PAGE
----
NEWS

Two accounts of battle for survival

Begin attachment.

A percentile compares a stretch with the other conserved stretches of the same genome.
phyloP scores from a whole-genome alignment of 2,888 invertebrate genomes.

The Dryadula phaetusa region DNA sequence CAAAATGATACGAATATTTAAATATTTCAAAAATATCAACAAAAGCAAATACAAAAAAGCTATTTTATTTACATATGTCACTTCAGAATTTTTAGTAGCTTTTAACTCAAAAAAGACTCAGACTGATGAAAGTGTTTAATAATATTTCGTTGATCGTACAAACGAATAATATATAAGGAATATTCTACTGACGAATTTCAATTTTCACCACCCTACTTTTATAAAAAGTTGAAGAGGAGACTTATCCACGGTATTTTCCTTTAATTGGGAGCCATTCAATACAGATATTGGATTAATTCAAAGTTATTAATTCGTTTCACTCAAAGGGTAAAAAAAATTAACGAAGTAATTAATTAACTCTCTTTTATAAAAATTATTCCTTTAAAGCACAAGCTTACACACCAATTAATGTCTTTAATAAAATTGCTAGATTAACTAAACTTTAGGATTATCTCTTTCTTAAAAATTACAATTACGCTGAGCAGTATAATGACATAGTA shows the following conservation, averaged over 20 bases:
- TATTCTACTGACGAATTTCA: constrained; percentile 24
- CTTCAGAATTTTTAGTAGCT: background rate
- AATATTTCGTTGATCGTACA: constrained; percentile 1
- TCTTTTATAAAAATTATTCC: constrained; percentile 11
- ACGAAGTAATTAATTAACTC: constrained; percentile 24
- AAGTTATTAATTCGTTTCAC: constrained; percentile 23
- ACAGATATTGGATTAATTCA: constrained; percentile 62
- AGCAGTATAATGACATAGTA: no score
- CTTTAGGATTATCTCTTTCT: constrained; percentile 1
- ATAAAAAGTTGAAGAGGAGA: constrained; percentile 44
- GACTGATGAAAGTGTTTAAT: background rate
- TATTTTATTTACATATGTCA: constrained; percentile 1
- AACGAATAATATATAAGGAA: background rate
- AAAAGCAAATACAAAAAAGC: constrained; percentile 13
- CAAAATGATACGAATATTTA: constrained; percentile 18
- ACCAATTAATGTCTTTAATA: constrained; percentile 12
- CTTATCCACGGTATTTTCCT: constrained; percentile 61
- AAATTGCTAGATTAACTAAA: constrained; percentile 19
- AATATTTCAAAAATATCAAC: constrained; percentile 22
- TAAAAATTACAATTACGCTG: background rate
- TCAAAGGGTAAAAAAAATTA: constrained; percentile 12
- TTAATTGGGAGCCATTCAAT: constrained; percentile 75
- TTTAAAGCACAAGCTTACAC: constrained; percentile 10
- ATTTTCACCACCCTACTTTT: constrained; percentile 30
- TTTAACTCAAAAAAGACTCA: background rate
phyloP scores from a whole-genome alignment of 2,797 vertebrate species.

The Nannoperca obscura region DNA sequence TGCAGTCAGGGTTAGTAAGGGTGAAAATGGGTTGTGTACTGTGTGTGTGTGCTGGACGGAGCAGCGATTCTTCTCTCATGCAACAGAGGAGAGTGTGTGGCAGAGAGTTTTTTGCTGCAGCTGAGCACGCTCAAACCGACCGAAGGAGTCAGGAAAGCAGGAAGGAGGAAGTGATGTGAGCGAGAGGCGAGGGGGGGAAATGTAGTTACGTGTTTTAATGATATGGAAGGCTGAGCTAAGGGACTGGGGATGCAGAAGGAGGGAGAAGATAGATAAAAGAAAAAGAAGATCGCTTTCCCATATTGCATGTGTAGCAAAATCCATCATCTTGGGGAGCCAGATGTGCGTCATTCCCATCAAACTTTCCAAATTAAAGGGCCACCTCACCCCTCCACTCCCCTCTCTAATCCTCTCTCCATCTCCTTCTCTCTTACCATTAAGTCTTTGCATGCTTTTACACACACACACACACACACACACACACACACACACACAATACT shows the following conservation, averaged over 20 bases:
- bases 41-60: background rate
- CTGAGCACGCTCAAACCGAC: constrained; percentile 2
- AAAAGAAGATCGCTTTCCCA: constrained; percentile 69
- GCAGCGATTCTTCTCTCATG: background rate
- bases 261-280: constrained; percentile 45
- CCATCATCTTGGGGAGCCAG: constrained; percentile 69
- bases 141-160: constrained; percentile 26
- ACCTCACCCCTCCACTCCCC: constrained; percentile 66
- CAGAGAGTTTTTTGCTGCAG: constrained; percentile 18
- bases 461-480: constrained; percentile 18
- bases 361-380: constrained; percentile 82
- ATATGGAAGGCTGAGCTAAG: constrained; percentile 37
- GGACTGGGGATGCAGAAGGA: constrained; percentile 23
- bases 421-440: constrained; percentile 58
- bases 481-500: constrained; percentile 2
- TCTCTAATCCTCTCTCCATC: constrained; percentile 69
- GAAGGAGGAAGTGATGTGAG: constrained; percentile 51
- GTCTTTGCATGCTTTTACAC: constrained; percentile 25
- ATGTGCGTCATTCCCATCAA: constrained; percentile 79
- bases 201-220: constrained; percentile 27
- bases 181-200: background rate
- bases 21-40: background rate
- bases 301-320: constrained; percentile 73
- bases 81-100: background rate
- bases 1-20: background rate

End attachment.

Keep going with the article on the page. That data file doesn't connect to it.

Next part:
«I have been managing the family’s budget for the last 30 years,» says Aspasia, a typical Greek housewife. «Mind you, I am not a person to be impressed by shop displays. I always take a shopping list with me to the supermarket and I watch my small change, not like young people these days. But for the last two years, I haven’t been able to plan for anything. We are always in the red.» Aspasia’s comment says more than any official statistics about the high cost of living in Greece today. She knows the market, how to choose, to compare prices and what her family can afford on her husband’s pension and the rent from a small apartment they own. «The market picture is a false one. In the central market, for example, lamb costs 7 euros per kilo, but no one goes down there to shop. But at my local butcher’s, I pay 12 euros per kilo.» Aspasia always shops at her neighborhood’s weekly street market. «No one goes there to get cheaper food any more. When did we ever pay 270 drachmas per kilo for potatoes? After midday, prices fall, but so does the quality. You can find potatoes for 0.80 euros, but they smell of pesticide.» Aspasia has also observed things she had never seen before. «You see women picking up fruit and vegetables that have fallen on the ground. People you have known for years, mostly elderly, bending down among the rubbish.» She has also noticed the higher prices but a lower quality of clothing. «You can find cheap clothing but it is rubbish. In fact, cheaper clothes are more expensive because you soon need to replace them. On the other hand, if a girl who earns a monthly wage of 550 euros buys a suit for 150 euros, what is there left for her to live on? That is why you see people on the verge of collapse. I saw a girl in tears in the bank the other day because her credit card had reached its limit.» Christos, a 23-year-old student who shares an apartment in Patissia with another student and works as a sales assistant, said that young people are soon in debt these days. «You can’t do anything else. If you earn a minimum wage, which is 500 euros, and you have to pay out half of that on rent, life is difficult. And the pressure to have a certain lifestyle is enormous. That is why many students take out credit cards, but then they have a hard time paying them off.» He himself has not yet given in to that temptation. «Abroad, young people live independently from the age of 18. Here, we still need our parents’ help.»